Sam Bankman-Fried invested $20mn in a large venture capital fund that then took a stake in his FTX cryptocurrency exchange group, an arrangement that highlights close links between the fallen billionaire and some of his backers.
In late 2021 Bankman-Fried invested in a fund managed by Paradigm, a big backer of crypto start-ups. The same $2.5bn “Paradigm One” fund later invested in his FTX and FTX US exchanges, according to disclosures made this week in bankruptcy court.
Paradigm One was at the time the biggest crypto-focused venture capital vehicle. As a result of the transactions, Bankman-Fried invested in and received financing from that single pot of money.
“That’s just weird,” said Charles Whitehead, a professor at Cornell Law School. He said that though there was “nothing inherently wrong” with such arrangements, “it raises your eyebrows”.
Bankman-Fried has pleaded not guilty to US charges of fraud and money-laundering after the collapse of FTX in November. He previously raised $1.8bn from outside investors for his companies.
Prosecutors and regulators allege that he defrauded those investors and funnelled money from FTX customers to his Alameda Research hedge fund, which spent heavily on risky investments in start-ups and crypto tokens.
Paradigm, launched in 2018 by former Sequoia Capital partner Matt Huang and Coinbase co-founder Fred Ehrsam, said Bankman-Fried was treated the same as its other investors in its fund.
San Francisco-based Paradigm also made a general conflicts-of-interest disclosure to investors in Paradigm One that said the fund may invest in companies run by its limited partners, a spokesperson said.
Bankman-Fried did not immediately respond to requests for comment.
Through Alameda, Bankman-Fried also invested $5mn in a fund launched by UVM, an arm of Singaporean bank United Overseas Bank, and Signum Capital. The fund invested in FTX, according to the new court records. Signum and UOB did not immediately respond to requests for comment.
UVM Signum and Paradigm are the first known examples of Bankman-Fried investing in the specific fund that backed his FTX businesses.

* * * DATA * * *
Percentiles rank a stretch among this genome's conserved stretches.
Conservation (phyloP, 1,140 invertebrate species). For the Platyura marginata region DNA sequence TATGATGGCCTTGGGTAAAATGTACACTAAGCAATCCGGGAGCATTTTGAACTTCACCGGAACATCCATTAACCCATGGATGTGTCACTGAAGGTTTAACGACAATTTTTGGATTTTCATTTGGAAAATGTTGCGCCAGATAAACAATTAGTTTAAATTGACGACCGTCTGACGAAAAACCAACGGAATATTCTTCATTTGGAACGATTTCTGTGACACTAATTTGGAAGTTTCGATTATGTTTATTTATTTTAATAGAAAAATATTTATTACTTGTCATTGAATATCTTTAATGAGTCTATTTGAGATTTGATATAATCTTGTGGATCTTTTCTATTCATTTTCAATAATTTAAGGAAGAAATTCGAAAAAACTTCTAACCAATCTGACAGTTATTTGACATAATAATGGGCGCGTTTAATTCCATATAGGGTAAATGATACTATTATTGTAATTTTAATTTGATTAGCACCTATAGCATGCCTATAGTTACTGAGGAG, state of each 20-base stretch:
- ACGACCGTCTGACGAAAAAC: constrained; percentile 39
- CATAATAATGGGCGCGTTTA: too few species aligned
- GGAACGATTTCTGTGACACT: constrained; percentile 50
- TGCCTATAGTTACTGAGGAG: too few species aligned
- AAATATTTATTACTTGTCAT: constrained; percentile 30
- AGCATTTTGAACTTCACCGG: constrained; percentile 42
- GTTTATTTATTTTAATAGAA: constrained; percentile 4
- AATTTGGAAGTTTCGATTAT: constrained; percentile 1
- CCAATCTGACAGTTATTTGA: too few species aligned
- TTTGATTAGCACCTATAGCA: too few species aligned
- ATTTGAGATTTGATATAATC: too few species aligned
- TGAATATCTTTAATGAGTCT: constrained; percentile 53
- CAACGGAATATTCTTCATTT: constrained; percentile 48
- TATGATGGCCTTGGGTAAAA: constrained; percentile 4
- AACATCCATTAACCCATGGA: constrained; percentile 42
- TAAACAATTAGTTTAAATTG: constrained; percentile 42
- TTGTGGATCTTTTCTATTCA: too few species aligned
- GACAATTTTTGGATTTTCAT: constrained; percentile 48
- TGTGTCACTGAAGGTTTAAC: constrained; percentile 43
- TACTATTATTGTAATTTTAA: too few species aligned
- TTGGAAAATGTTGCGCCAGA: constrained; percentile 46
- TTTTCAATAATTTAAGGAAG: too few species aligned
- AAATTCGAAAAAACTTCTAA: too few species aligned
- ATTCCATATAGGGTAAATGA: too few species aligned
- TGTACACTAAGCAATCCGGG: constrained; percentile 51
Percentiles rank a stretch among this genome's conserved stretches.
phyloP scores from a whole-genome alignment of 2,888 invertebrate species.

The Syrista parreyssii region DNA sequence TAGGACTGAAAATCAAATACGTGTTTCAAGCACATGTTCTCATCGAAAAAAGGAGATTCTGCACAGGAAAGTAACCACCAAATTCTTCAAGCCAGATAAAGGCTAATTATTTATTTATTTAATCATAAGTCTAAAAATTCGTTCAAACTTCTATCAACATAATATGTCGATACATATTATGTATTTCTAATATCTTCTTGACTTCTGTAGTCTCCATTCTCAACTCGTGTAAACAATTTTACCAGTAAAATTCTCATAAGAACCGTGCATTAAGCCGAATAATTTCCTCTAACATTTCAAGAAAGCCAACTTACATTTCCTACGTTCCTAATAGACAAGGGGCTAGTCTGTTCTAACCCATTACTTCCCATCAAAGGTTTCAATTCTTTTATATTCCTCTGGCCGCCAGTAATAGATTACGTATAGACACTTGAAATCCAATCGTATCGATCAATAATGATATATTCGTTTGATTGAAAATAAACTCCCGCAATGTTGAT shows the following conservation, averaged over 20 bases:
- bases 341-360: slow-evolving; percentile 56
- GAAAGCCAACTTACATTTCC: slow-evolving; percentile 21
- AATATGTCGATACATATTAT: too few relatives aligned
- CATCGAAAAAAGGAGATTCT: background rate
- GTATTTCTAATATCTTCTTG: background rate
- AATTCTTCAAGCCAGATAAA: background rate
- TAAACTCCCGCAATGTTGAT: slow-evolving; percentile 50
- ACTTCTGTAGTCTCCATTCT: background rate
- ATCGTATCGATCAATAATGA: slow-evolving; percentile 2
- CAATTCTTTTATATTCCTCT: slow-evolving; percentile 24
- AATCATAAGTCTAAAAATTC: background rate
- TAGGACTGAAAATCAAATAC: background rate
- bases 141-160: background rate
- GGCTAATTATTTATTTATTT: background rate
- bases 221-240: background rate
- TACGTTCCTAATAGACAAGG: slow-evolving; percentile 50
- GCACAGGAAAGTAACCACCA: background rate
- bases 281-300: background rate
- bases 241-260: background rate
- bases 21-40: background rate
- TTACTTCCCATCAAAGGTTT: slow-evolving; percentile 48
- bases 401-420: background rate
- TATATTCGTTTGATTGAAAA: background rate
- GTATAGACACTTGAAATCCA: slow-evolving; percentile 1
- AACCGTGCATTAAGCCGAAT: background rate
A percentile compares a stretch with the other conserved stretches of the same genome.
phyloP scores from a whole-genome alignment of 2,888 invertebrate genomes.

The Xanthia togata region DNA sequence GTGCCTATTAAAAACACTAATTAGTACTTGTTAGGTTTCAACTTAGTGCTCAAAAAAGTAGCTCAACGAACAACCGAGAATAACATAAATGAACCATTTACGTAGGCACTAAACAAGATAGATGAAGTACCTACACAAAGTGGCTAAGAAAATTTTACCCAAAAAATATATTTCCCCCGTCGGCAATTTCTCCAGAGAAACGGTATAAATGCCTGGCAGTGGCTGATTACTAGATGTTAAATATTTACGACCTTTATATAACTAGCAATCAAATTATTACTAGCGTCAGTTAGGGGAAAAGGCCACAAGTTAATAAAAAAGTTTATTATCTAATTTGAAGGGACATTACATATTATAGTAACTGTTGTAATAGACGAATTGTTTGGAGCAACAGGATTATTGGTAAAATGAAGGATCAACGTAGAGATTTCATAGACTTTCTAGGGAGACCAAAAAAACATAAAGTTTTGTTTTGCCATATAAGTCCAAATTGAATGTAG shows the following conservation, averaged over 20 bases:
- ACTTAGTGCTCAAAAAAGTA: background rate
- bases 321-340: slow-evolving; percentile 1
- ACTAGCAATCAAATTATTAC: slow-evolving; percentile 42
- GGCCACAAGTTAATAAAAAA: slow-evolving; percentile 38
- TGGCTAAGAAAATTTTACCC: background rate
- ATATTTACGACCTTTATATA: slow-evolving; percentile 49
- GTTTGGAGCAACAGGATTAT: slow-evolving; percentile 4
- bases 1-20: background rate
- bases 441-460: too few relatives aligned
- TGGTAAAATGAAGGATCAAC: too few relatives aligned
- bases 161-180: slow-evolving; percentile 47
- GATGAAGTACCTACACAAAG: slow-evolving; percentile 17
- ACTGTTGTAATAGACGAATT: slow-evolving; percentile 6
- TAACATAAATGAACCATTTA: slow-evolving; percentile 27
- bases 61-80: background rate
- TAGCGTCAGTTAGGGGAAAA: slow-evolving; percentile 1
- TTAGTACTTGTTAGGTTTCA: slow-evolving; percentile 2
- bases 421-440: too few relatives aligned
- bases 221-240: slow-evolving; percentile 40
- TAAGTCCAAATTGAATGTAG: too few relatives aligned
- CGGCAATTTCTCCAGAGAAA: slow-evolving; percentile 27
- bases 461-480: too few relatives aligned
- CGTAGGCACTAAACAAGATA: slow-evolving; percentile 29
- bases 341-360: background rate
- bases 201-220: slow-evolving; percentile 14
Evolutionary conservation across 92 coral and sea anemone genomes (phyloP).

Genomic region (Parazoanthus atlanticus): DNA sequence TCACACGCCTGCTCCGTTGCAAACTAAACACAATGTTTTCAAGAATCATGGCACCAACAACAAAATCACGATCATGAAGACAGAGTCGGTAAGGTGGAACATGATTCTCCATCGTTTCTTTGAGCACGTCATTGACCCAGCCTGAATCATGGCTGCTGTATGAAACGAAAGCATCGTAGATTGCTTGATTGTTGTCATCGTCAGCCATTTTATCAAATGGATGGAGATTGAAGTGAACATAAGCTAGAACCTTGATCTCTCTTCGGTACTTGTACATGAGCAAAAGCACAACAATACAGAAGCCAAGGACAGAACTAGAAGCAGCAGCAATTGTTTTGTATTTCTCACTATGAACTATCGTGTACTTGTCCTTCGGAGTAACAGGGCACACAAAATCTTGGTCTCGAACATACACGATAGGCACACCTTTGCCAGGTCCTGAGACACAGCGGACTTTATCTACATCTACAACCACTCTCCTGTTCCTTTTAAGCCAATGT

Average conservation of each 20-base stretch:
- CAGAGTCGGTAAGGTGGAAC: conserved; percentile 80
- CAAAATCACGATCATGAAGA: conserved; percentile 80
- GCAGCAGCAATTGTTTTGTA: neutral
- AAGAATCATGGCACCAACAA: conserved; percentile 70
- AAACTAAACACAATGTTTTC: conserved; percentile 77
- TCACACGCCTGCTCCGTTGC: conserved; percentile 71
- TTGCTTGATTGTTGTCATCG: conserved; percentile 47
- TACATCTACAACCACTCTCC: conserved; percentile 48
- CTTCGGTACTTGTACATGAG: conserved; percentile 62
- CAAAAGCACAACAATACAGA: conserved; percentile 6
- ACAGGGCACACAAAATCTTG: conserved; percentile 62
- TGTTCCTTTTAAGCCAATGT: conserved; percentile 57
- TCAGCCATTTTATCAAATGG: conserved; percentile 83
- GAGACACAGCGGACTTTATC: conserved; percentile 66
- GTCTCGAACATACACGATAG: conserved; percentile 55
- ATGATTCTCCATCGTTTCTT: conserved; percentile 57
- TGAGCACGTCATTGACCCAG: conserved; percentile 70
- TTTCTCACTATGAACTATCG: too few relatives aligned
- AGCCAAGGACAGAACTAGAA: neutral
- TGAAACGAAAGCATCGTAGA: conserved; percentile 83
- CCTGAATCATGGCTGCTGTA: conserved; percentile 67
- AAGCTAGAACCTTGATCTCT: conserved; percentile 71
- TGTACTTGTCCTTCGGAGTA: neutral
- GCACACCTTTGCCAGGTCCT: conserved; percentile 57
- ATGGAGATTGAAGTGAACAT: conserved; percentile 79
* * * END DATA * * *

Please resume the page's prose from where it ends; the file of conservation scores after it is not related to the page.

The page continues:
Bankman-Fried invested tens of millions of dollars into a wide array of funds managed by venture capital firms that were also backers of FTX, including Sequoia Capital, the Financial Times has reported. Alameda invested $200mn in Sequoia-managed funds, but in different vehicles than those that backed FTX, a person close to the firm previously said.
Paradigm was a central investor in FTX. The firm helped FTX’s internal ventures team run its July 2021 Series B funding round, according to a press release for the fundraising. At the time, Huang said Bankman-Fried was “one of those special founders whose vision is both stunningly ambitious and uniquely adapted to the future of crypto”.
When Paradigm One launched a few months later, in November 2021, Alameda was among its investors with a $20mn stake. Alameda later expanded its stake in Paradigm One by $5mn through an apparent purchase from another investor in the fund.
The Paradigm One fund then joined a January 2022 funding round for FTX and its US arm, which valued the two companies at a combined $40bn, according to a list of FTX’s shareholders filed in US bankruptcy court.
Paradigm wrote down its total $278mn investment in FTX to zero in November, after the companies filed for bankruptcy in the US. Huang tweeted that month that he felt “deep regret for having invested in a founder and company who ultimately did not align with crypto’s values”.